“Truth is, Melissa: seems you’re always busy.”
He was right, my almost eighty-year-old Dad, who, sober-eyed, watched me from where he sat at the foot of the bed. I scrambled on the floor, foraging through piles of clothing and gear for the three-day pioneer trek reenactment my husband and sons were slated to leave for the next morning. Crack of dawn in dungarees, Tom Sawyer hats, suspenders and hiking boots. Pulling hand carts and sleeping under a sky hung loosely over the high desert of northeastern Utah. My men were heading here:
Since arriving at my parents’ in the States on vacation, I’d been scouring Salt Lake City’s thrift shops, Army Navy outlets and bona fide pioneer-outfitting stores in between doing television, radio and print interviews for my book launch. Delay-onset jet lag. Little sleeping. Spotty eating. When did I last shower? On this continent?
My mind was shredded by the intensifying yank between hand carts and hard copy, and I was having night terrors about covered wagons and book covers. I was wound so tightly, you could have used my spine to drill a tunnel through the Rockies. My brain was doing that thing I call not worrying but whirrying.
Whiiiir-whiiiir-whiiiirrr, like the propellers of a plane left revving at top speed on an abandoned tarmac. Tight spine, whirring mental blades, fatigued physique, against the backdrop of a crammed calendar. I was always busy. Dad had nailed it.
But I defended myself to his face, and I’ll do the same here.
“That’s not even it,” I exhaled. “‘Busy’ would be alright. To be honest, Dad,” the tension was now probably visible in my neck, “I’m not ‘busy’. I am maxed out, burning out. This is modern life!” I punctuated that last phrase by smacking my open palms on a mound of pioneer-grade burlap tenting.
Sometimes I’m driven too far into the whirr. I take on more than is reasonable, more than is healthy, more than is humanly doable, and more than is needed. This escalation of responsibilities – insanely, the busier I get the more recklessly I tend to take on additional tasks, and the faster my whirry whirrs – means that not only am I left with too few resources to do normal and necessary things (sleep, eat, talk with my Dad), but the quality of things I do (sleeping, eating, talking) is altered.
Even in restful moments like sitting behind the wheel at a traffic light, waiting for my bread to toast, standing in line at a small town post office, or lying in bed waiting for slumber, I sense a low-grade agitation surging and heating my sinews.
Jittery sleeping. Gritted eating. Clenched talking.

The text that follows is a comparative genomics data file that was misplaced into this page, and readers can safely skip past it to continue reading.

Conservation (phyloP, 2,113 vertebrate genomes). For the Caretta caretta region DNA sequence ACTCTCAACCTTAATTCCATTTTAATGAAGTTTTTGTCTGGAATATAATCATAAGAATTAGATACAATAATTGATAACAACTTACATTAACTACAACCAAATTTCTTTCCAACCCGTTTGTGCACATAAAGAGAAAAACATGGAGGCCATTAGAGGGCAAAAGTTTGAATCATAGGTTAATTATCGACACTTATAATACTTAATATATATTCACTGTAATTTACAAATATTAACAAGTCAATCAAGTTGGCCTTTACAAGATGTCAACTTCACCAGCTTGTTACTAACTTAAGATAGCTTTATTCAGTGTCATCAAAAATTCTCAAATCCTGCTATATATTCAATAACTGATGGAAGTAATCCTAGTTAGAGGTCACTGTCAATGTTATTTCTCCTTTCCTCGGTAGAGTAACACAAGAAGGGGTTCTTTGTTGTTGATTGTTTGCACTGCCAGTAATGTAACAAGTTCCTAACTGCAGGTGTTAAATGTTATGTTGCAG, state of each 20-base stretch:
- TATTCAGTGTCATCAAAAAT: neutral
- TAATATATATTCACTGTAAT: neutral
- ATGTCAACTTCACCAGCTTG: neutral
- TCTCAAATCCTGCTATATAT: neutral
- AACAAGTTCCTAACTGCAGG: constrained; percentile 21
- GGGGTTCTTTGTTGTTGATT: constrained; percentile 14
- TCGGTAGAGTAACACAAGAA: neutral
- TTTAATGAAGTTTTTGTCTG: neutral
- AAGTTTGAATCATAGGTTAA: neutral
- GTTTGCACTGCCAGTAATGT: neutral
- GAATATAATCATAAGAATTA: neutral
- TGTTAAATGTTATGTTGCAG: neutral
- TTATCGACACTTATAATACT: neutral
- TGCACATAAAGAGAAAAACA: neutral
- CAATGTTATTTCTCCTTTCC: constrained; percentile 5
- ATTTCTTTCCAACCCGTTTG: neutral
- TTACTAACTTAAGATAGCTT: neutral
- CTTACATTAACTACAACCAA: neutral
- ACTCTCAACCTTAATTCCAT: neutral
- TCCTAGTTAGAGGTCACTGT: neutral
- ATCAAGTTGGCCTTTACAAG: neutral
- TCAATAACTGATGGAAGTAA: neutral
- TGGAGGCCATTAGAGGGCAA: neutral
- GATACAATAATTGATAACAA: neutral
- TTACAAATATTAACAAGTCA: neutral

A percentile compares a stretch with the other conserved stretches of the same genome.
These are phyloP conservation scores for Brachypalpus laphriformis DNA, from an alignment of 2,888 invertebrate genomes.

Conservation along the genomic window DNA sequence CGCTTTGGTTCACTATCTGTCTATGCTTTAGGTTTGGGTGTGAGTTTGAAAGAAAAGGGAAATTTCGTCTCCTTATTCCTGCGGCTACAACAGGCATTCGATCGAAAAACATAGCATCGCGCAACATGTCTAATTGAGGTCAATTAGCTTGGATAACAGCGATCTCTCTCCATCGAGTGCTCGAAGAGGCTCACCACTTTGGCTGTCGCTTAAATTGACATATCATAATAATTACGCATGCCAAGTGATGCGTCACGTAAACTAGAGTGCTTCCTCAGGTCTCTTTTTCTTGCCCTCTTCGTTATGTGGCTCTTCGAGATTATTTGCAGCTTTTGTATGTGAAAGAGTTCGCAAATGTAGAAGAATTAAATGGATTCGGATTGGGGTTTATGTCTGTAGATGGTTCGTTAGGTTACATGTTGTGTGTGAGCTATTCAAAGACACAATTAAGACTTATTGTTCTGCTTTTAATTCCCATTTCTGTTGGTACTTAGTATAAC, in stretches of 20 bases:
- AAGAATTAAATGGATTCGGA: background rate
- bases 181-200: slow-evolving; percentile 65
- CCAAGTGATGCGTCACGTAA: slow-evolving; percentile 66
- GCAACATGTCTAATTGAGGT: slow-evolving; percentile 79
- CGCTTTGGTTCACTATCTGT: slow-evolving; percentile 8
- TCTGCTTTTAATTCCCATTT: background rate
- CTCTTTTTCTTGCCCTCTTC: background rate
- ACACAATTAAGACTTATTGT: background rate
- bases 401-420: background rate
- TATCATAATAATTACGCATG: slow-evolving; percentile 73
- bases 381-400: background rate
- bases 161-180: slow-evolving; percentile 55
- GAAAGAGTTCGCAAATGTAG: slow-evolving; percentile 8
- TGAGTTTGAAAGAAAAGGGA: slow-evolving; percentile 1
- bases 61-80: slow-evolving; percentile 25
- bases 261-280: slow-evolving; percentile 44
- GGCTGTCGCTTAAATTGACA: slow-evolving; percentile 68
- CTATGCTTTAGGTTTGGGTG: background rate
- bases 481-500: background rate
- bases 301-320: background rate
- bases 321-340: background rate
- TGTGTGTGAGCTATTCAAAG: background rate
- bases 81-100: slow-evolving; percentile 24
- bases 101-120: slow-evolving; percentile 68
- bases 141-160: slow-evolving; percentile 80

And then someone’s four words – “seems you’re always busy”- harpoons me, the bend of that hook lodging itself squarely in my tense, multitasking torso, with its puny heart valves thunking irregularly, its lungs never quite filling for one deep, full breath. It snags my whirrying and makes me stop. Makes me sad. Very sad.
What is going on here? Why does some part of me apparently believe the myth that doing more means doing better? When did I agree to this myth? Why does any one of us agree to this? What is happening in a person and in a culture at large, when “crazy busy” is venerated, cheered on, sought out and upheld as the standard? And shows no sign of slowing?
What are the costs of frenetic hyper-productivity, of crazy busy? And please, is there a cure?
Science has long since determined that the popularized crazy busy lifestyle delivers a sound wallop to our emotional and physical wellbeing. Like armchair physicians, we coolly tick off all the ways in which accumulated stress weakens our immune system, leads to increased respiratory, cardiovascular, digestive and sexual dysfunction. We draw faint lines between stress and certain cancers. We warn ourselves about the dangers of distraction – what it does to drivers, pilots, teachers, students, parents, children – and we wag a finger at multitasking, noting that it is not, in fact, more efficient or more productive, but more fragmenting to our minds and to our human relationships.
When was the last time I lay for unmeasured, luxurious swaths, next to my beloved (child or partner or, yes, my nearly eighty-year-old Dad) and just listened to him breathe?
When, for that matter, was the last time I lay for as long as I needed, and just listened – calmly, lovingly, openly – to my own breathing? Or to God’s?
Before my whirrwind month in the States came to an end – a month I’ve not been able to write about until now for all its crazy busy-ness – I made time to connect with some of my beloveds.
One evening, I wandered to the end of the upstairs hall and into my parents’ bedroom. It’s right above the basement bedroom of my childhood. There was that familiar parental smell, the shushed drag of the door over the pile carpet, the ceiling fan making the lace curtains breathe like two lungs on either side of the window to my left. The known contours of Mom’s and Dad’s shadowy forms in the receding light lay on their relegated sides of the bed. They were fully clothed, just resting there in the dusk before having to get themselves up and ready to go to sleep. The years are finally, finally showing on them. They are in need of repose. And so am I.
So, without invitation and in my street clothes, I crawled onto their bed and shimmied in between them. Lay down flat on my back. Took my Mom’s hand in my right (her trademark plush palms) and Dad’s in my left (his fingers always a bit chilly) and without much talk at all and with light disappearing along the walls and out of those lace curtains, I listened in love and reverence to them breathe.